View of the stage and crowd from our perch on the bridge.  This is probably only about a quarter of the entire crowd.  Gotta love a free concert.  

Having nothing to do while we waited, we played with my camera and eventually killed the battery... before the fireworks started, so I have no pictures of that.  Too bad, because it was the most amazing fireworks show I've ever seen!  The city of Nashville must have the big bucks because they pulled out all the stops.  The show lasted maybe 30 or 45 minutes, and it was incredible!  So the night wasn't a total bummer.  
River boat near the stage.  I bet THOSE people could hear the music.  

After the show we walked back to the hotel, my legs and feet shaking with every step (a word of advice: don't EVER wear flat-soled gladiator sandals on a walk... I don't care how cute they look.  It's not worth it).  Jimmy made a pit stop at White Castle, only to discover that only the drive through was open.  He hitched a ride with a couple who had already eaten, but kindly agreed to take him back through the drive through so he could get his fix.  He offered to buy them something because they had so graciously driven him through, and they proceeded to order $15 worth of sliders.  That's a lot of White Castle, but I guess that's the going rate for a ride through the drive through these days.   Anyway, our night was pretty much over after that and we crawled into bed around midnight.  Then we headed out early Monday morning for our 8 hour drive back to Chicagoland.  The end.  Oh yeah, and we had a great time in Florida.  I'll post more about that later.  I hope everyone else had a very wonderful and patriotic 4th!  I have pretty high hopes for next year, although I'm pretty sure we'll be in China again.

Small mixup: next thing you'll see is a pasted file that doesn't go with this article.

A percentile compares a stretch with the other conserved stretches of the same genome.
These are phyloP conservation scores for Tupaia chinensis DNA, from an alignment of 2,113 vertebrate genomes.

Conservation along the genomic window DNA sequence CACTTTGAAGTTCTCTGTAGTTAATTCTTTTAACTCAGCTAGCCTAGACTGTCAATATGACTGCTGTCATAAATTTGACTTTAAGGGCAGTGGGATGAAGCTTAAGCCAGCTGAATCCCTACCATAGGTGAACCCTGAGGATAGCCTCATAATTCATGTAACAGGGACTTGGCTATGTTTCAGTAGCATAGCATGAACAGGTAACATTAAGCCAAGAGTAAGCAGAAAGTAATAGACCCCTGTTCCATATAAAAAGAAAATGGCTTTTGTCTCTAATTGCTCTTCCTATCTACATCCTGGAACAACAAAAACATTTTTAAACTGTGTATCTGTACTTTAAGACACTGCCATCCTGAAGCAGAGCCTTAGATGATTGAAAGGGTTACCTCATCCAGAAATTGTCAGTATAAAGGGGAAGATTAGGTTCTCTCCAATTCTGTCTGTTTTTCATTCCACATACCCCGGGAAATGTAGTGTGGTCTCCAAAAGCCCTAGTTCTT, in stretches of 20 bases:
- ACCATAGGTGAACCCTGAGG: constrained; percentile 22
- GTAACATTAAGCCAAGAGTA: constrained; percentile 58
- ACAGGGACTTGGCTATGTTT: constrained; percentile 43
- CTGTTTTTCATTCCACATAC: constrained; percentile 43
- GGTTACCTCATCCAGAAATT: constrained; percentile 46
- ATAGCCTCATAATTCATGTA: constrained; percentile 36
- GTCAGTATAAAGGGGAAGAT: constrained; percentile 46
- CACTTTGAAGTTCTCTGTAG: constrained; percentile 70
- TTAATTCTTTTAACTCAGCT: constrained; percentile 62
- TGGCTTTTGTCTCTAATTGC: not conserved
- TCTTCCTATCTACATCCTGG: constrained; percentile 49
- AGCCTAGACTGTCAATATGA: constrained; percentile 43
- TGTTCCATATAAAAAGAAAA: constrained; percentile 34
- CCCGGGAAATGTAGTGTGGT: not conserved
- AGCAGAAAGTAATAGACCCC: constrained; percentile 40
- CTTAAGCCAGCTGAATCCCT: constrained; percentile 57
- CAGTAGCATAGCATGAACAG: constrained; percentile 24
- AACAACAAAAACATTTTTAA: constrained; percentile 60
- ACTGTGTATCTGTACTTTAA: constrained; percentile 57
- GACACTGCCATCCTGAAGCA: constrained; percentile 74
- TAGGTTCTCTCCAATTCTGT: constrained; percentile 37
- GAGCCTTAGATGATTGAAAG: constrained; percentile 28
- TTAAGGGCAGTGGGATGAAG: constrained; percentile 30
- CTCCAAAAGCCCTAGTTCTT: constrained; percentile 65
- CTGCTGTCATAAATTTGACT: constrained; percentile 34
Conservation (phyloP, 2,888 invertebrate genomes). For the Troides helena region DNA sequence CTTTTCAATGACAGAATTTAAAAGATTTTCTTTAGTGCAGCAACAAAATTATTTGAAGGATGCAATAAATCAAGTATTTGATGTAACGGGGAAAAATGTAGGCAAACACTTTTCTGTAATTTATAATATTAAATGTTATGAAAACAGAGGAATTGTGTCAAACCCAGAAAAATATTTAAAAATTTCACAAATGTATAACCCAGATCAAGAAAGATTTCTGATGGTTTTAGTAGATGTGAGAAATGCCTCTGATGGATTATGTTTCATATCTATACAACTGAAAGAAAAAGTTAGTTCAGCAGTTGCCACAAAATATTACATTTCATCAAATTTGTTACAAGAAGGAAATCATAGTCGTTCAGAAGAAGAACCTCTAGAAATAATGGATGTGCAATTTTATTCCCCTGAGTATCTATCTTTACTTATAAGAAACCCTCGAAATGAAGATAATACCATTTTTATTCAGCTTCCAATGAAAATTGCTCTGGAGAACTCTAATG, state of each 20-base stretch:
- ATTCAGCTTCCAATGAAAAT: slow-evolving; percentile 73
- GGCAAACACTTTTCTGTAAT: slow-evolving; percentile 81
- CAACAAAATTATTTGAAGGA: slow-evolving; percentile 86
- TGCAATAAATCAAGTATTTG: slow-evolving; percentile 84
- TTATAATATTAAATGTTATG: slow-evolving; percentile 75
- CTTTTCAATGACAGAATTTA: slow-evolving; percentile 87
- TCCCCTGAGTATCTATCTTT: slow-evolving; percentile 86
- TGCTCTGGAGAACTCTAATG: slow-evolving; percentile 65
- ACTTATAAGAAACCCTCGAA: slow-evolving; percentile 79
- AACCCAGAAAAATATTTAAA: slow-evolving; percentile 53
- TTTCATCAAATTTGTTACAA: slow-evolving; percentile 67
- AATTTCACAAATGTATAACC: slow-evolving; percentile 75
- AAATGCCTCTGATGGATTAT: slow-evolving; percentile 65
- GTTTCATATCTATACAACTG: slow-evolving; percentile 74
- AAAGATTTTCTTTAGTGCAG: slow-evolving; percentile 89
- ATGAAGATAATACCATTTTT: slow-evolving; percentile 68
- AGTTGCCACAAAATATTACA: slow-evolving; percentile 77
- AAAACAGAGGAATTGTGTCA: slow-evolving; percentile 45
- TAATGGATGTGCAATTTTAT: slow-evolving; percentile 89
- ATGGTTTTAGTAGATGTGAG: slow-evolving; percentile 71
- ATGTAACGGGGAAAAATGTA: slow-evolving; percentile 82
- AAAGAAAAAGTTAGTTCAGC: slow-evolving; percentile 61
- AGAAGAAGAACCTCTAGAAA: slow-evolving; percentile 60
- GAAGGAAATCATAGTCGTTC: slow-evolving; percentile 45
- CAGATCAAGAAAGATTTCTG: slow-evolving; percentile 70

1. caitlin, cool blog. It must be depressing when u write something really long and nobody reads it. But, I think you write well.

  2. and plus it'll be good to have one day when you wanna look back at your memories. Hope india is going well.